Charities are big Downtown Eastside employers that generate significant revenues
I've always admired people who work to improve the lives of some of the most troubled residents of Vancouver's Downtown Eastside.
But I also recognize that there's often intense competition for funding between groups in the area. And some of these organizations are significant employers.
To provide a snapshot into the size of these operations, I went to the Canada Revenue Agency website this morning to look at financial filings of some registered charities active in the neighbourhood.
I discovered that PHS Community Services Society—which provides housing and care for 1,200 people and manages the city's supervised injection site—generated $26 million in revenue last year. Nearly $18 million came from the federal and provincial government. (A relatively small amount, $15,984, came from municipal and regional governments.)
There were 202 full-time and 180 part-time positions at the charity.
Four employees of PHS were paid between $160,000 and $199,000 in 2011, according to its filing with the Canada Revenue Agency. Another two collected $120,000 to $159,999. The exact salaries aren't listed.
Union Gospel Mission and its satellite ministries offer free daily meals, groceries, clothing, and furniture. The charity operates four drop-in centres and alcohol- and drug-recovery programs, as well as educational training and employment counselling.
Last year, Union Gospel's revenues were $15.2 million. Only $29,000 came from governments. It had 176 full-time and 36 part-time positions in 2011.
Two employees of Union Gospel Mission were paid between $120,000 and $159,999. Another four received between $80,000 and $119,999.
Atira Women's Resource Society, which provides housing, advocacy, and support, generated $14.6 million in revenue in 2011. Of that, nearly $9 million came from the provincial government.
One employee was paid between $120,000 and $159,999, with another receiving between $80,000 and $119,999. There were 88 full-time positions and 136 part-time positions at Atira Women's Resource Society last year.
St. James Community Service Society provides meals, hospice care, housing, and adult-guardianship services to more than 2,000 people per year. In 2011, it generated revenues of $12.7 million, with $9.6 million coming from the provincial government.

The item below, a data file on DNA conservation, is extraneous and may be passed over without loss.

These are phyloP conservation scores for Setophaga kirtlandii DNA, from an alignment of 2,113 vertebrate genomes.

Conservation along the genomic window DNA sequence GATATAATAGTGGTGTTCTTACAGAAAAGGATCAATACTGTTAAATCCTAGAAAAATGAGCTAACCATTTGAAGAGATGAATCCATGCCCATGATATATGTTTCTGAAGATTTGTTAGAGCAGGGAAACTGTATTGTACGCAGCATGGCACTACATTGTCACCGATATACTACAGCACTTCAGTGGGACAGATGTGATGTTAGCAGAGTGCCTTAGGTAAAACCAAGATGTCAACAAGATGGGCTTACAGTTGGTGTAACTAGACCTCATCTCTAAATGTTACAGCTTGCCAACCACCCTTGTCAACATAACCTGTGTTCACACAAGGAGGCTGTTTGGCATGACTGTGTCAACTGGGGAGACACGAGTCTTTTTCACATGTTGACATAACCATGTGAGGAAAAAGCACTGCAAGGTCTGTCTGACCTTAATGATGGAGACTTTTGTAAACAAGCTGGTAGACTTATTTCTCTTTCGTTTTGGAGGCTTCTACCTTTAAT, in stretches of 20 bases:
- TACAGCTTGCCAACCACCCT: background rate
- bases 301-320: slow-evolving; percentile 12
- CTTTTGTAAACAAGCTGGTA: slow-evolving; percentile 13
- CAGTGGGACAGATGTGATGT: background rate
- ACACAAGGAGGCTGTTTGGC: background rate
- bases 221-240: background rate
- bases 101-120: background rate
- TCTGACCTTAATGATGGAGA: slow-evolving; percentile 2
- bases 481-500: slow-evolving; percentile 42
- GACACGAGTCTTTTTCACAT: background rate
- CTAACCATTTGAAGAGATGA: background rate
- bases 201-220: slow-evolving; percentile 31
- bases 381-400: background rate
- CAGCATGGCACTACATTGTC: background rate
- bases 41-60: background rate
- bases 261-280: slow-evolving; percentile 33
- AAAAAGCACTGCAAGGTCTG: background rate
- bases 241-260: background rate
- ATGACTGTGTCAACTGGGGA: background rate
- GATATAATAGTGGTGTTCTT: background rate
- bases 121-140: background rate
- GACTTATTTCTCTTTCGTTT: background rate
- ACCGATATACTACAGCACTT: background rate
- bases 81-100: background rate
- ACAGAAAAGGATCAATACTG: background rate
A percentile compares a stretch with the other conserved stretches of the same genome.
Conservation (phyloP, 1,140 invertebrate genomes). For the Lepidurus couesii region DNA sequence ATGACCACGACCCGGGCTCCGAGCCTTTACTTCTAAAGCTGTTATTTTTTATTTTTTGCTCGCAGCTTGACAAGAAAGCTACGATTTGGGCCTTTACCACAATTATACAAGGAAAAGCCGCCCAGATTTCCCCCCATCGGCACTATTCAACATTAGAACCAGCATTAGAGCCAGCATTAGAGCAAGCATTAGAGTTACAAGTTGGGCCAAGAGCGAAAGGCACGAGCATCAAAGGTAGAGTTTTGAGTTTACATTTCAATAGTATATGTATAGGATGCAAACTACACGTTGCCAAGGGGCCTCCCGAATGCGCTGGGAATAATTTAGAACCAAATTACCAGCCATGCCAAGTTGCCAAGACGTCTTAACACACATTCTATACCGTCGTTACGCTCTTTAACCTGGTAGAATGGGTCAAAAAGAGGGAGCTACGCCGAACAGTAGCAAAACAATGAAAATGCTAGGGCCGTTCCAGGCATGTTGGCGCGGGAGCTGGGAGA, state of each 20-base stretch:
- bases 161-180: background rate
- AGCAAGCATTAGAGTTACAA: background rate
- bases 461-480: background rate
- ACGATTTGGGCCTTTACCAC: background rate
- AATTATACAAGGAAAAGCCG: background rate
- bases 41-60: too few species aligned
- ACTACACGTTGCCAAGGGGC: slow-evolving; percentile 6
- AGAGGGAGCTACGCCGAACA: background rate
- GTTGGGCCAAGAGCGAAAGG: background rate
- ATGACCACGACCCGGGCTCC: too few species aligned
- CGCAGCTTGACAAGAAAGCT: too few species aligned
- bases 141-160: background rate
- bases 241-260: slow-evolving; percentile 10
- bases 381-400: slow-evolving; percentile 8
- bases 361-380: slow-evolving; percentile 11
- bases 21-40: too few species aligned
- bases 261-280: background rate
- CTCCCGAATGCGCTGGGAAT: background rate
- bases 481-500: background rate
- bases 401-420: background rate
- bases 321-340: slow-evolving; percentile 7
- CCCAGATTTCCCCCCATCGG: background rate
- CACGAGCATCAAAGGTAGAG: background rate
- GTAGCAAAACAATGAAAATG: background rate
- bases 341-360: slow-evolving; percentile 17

Last year, there were 128 full-time and 78 part-time positions at St. James. One employee was paid between $120,000 and $159,999. Four others collected between $80,000 and $119,999.
RainCity Housing and Support Society provided three emergency shelter plus housing for people with mental illness and addictions in 2011, generating $13.5 million in revenue. Of that, $11.8 million came from various levels of government.
One RainCity employee was paid between $120,000 and $159,999, with two others collecting between $80,000 and $119,999. There were 91 full-time and 68 part-time positions.
Vancouver Native Housing Society, which operates 15 housing complexes, generated $8.2 million in revenue last year. There were 49 full-time and 20 part-time positions, with one person being paid between $80,000 and $119,999.
Vancouver Native Health Society—which runs a medical clinic, dental program, and other services—had $7.2 million in revenue last year. There were two employees who were paid between $80,000 and $119,999. There were 85 full-time positions and 35 part-time positions last year.
One of the smaller groups, the WISH Drop-In Centre Society, offers hot meals, showering facilities, nursing care, literacy programs, and referral services for survival sex workers in the area.
Last year, it generated revenues of nearly $1.1 million; just over $700,000 came from various governments.
There were 12 full-time and 33 part-time positions last year. One WISH employee was paid between $40,000 and $79,999 last year. All other full-timers received less than $40,000.
(Not all of the charities mentioned here conduct all of their activities in the Downtowntown Eastside.)
Meanwhile, Charity Intelligence Canada is a Toronto-based organization that investigates the amount of money that charities spend on services as opposed to on administration.
Last year, it chose WISH Drop-In Centre as one of its two "top picks" among women's charities.
It was the only Vancouver organization that made the list, which included 32 charities from other parts of Canada.
It's more expensive to ignore poverty
For many years, it has been apparent that while the cost of alleviating homelessness isn't cheap, it can be far more expensive for society to do nothing.
In 2001, a report for the B.C. government demonstrated that homeless people in its study cost, on average, 33 percent more than housed individuals in health-care, criminal-justice, and social-services costs.
"The findings of this exploratory research examining government costs for a small illustrative sample of homeless and housed individuals in Vancouver suggest that decent, adequate, supportive housing not only ends homelessness, but may reduce the use of costly government services and ultimately save money," the researchers reported.
In 2008, academics at SFU, UBC, and the University of Calgary reported in a more extensive study that each homeless person in B.C. costs taxpayers $55,000 in health-care, criminal-justice, and social-services costs.
In 2011, a study by SFU researchers concluded that substance abuse is "strongly associated with prolonged and persistent homelessness among people with mental disorders".
PHS, which is the largest of the charities mentioned in this story, specializes in providing homes for these hard-to-house individuals. While $26 million might sound like a lot of money, it's likely significantly less than what it would cost society to deal with these unfortunate people if this charity didn't exist.
Follow Charlie Smith on Twitter at twitter.com/csmithstraight.